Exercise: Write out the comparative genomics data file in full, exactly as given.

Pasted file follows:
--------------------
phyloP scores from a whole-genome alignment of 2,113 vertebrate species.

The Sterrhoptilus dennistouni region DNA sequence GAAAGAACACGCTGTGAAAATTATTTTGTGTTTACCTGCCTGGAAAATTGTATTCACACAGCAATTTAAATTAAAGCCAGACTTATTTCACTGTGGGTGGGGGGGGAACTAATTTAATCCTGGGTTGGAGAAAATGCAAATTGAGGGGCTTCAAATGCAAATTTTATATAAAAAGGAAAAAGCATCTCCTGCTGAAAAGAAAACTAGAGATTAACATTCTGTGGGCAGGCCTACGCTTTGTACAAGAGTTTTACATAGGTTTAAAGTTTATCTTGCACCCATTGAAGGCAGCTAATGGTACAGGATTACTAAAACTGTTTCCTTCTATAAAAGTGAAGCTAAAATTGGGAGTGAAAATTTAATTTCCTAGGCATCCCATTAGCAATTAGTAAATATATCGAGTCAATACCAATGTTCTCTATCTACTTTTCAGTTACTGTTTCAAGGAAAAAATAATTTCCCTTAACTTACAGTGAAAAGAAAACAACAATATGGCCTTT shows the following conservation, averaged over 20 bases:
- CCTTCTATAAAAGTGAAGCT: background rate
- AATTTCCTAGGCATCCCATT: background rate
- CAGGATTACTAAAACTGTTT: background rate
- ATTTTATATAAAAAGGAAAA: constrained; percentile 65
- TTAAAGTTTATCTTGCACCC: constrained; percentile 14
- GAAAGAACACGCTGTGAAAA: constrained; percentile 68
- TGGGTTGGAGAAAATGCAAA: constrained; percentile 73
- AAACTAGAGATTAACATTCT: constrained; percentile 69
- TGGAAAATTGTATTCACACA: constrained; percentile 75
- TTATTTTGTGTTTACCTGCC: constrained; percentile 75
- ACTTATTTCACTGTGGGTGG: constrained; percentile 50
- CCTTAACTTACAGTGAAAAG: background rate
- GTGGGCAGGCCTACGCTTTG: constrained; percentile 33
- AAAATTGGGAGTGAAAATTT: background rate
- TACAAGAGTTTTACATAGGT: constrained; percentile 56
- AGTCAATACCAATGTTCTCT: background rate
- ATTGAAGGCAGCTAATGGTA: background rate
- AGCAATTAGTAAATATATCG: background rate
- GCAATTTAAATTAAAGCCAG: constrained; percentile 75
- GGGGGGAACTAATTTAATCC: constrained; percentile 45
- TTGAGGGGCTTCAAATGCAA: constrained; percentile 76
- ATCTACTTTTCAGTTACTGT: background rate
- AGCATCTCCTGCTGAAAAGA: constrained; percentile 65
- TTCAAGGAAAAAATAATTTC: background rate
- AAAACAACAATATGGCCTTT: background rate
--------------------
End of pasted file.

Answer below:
phyloP scores from a whole-genome alignment of 2,113 vertebrate species.

The Sterrhoptilus dennistouni region DNA sequence GAAAGAACACGCTGTGAAAATTATTTTGTGTTTACCTGCCTGGAAAATTGTATTCACACAGCAATTTAAATTAAAGCCAGACTTATTTCACTGTGGGTGGGGGGGGAACTAATTTAATCCTGGGTTGGAGAAAATGCAAATTGAGGGGCTTCAAATGCAAATTTTATATAAAAAGGAAAAAGCATCTCCTGCTGAAAAGAAAACTAGAGATTAACATTCTGTGGGCAGGCCTACGCTTTGTACAAGAGTTTTACATAGGTTTAAAGTTTATCTTGCACCCATTGAAGGCAGCTAATGGTACAGGATTACTAAAACTGTTTCCTTCTATAAAAGTGAAGCTAAAATTGGGAGTGAAAATTTAATTTCCTAGGCATCCCATTAGCAATTAGTAAATATATCGAGTCAATACCAATGTTCTCTATCTACTTTTCAGTTACTGTTTCAAGGAAAAAATAATTTCCCTTAACTTACAGTGAAAAGAAAACAACAATATGGCCTTT shows the following conservation, averaged over 20 bases:
- CCTTCTATAAAAGTGAAGCT: background rate
- AATTTCCTAGGCATCCCATT: background rate
- CAGGATTACTAAAACTGTTT: background rate
- ATTTTATATAAAAAGGAAAA: constrained; percentile 65
- TTAAAGTTTATCTTGCACCC: constrained; percentile 14
- GAAAGAACACGCTGTGAAAA: constrained; percentile 68
- TGGGTTGGAGAAAATGCAAA: constrained; percentile 73
- AAACTAGAGATTAACATTCT: constrained; percentile 69
- TGGAAAATTGTATTCACACA: constrained; percentile 75
- TTATTTTGTGTTTACCTGCC: constrained; percentile 75
- ACTTATTTCACTGTGGGTGG: constrained; percentile 50
- CCTTAACTTACAGTGAAAAG: background rate
- GTGGGCAGGCCTACGCTTTG: constrained; percentile 33
- AAAATTGGGAGTGAAAATTT: background rate
- TACAAGAGTTTTACATAGGT: constrained; percentile 56
- AGTCAATACCAATGTTCTCT: background rate
- ATTGAAGGCAGCTAATGGTA: background rate
- AGCAATTAGTAAATATATCG: background rate
- GCAATTTAAATTAAAGCCAG: constrained; percentile 75
- GGGGGGAACTAATTTAATCC: constrained; percentile 45
- TTGAGGGGCTTCAAATGCAA: constrained; percentile 76
- ATCTACTTTTCAGTTACTGT: background rate
- AGCATCTCCTGCTGAAAAGA: constrained; percentile 65
- TTCAAGGAAAAAATAATTTC: background rate
- AAAACAACAATATGGCCTTT: background rate